Keeping a pool clean doesn’t have to be tedious work. Regular maintenance however, ensures pristine pool health. These are some things I make it a point to do between periodic heavy-duty cleanings.
I skim once a day, vacuum and scrub every few days.
One of the easiest and quickest ways to keep the the water clean is by manual skimming every few days. I had noticed before that when floating debris is allowed to get to the bottom of the pool, it becomes harder to remove. A hand or leaf skimmer is a net with a long handle that I have used since then to remove bugs, leaves and other unwanted floating objects on the water. It helps me use less chlorine for disinfection while also increasing the circulation system’s efficiency. I remember to do once-a-week cleaning out of the strainer baskets to help with circulation and to reduce the amount of chlorine I have to put in. for convenience, I have also invested in a quality robot pool vacuum cleaner for cleaning the pool’s bottom.
Aside from skimming, I also need to scrub the sides of the pool to keep algae growth in check. I do this once every two weeks, targeting the algae growths as I see them to ensure that the pool walls are clean and fresh. For stubborn growths,I have tried a simple tip I saw online: I fill an old sock with chlorine and let it sit on top of the growth spot for a few hours prior to intense scrubbing.
I really give the pool filter some attention
No matter what kind of pool filter you have, whether, sand, cartridge or diatomaceous earth, this component will require periodic cleaning. Each filter type comes with its own maintenance procedures. Cleaning too often is not good advice as it can actually prevent effective filtration. Somehow, the dirt can help trap other particles or debris from the water if the filter has a mild amount of dirt. That being said, letting the pool filter get too dirty is not a good idea either. I always know the filter needs cleaning when the pressure gauge and flow meter demonstrate increased flow, or when the difference reaches 10 to 15 pounds psi. Every month, I remember to clean out the filtration system’s pipes, which I do simply by backwashing. I avoid switching the filter on and off. Instead, I just set the filter on a timer to run for at least 6 hours each day.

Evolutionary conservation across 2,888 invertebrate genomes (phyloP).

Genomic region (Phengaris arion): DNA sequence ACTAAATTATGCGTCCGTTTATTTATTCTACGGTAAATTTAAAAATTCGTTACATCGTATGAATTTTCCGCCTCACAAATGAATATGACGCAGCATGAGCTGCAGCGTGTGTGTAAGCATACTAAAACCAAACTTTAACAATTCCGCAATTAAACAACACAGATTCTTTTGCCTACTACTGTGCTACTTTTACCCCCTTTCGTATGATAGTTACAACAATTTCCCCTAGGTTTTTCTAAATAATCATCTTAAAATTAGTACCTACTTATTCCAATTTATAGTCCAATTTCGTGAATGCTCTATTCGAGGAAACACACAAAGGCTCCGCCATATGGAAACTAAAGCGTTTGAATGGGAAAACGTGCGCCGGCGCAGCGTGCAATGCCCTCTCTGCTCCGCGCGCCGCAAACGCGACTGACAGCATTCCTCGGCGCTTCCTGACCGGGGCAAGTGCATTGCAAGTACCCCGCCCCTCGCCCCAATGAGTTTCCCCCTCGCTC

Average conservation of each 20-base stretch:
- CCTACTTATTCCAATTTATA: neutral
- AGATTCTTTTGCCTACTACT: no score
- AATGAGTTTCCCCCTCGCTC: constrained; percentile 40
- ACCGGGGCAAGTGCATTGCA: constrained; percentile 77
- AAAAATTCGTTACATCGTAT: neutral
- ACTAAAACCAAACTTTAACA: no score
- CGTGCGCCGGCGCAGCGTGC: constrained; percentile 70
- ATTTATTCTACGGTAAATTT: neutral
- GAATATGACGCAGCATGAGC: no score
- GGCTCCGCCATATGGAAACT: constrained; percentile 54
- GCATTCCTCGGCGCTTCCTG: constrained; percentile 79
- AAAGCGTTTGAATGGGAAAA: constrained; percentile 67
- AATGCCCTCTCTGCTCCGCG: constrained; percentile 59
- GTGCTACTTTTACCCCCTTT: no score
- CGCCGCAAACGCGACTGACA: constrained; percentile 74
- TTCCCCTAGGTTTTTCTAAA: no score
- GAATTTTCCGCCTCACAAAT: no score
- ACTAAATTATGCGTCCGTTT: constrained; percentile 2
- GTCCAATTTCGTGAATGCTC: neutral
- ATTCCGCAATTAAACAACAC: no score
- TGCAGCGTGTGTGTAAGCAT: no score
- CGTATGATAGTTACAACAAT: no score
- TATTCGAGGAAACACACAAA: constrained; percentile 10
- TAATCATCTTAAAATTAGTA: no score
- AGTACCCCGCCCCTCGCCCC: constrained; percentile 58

I also give chemical levels significant monitoring
Improperly balanced water not only appears murky but can also irritate the eyes and skin and can make any pool a fertile breeding ground for bacteria. This is why I perform water testing weekly. I focus on testing six chemical levels: free chlorine; Total alkalinity (60 to 120 levels); acidity/alkalinity or pH level (ideally between 7.5 and 7.8); cyanuric acid (normal is between 30 and 50); calcium hardness (go for 220 to 350, and lower for vinyl-sided pools). I have purchased a testing kit for this purpose from our neighborhood pool supplies seller.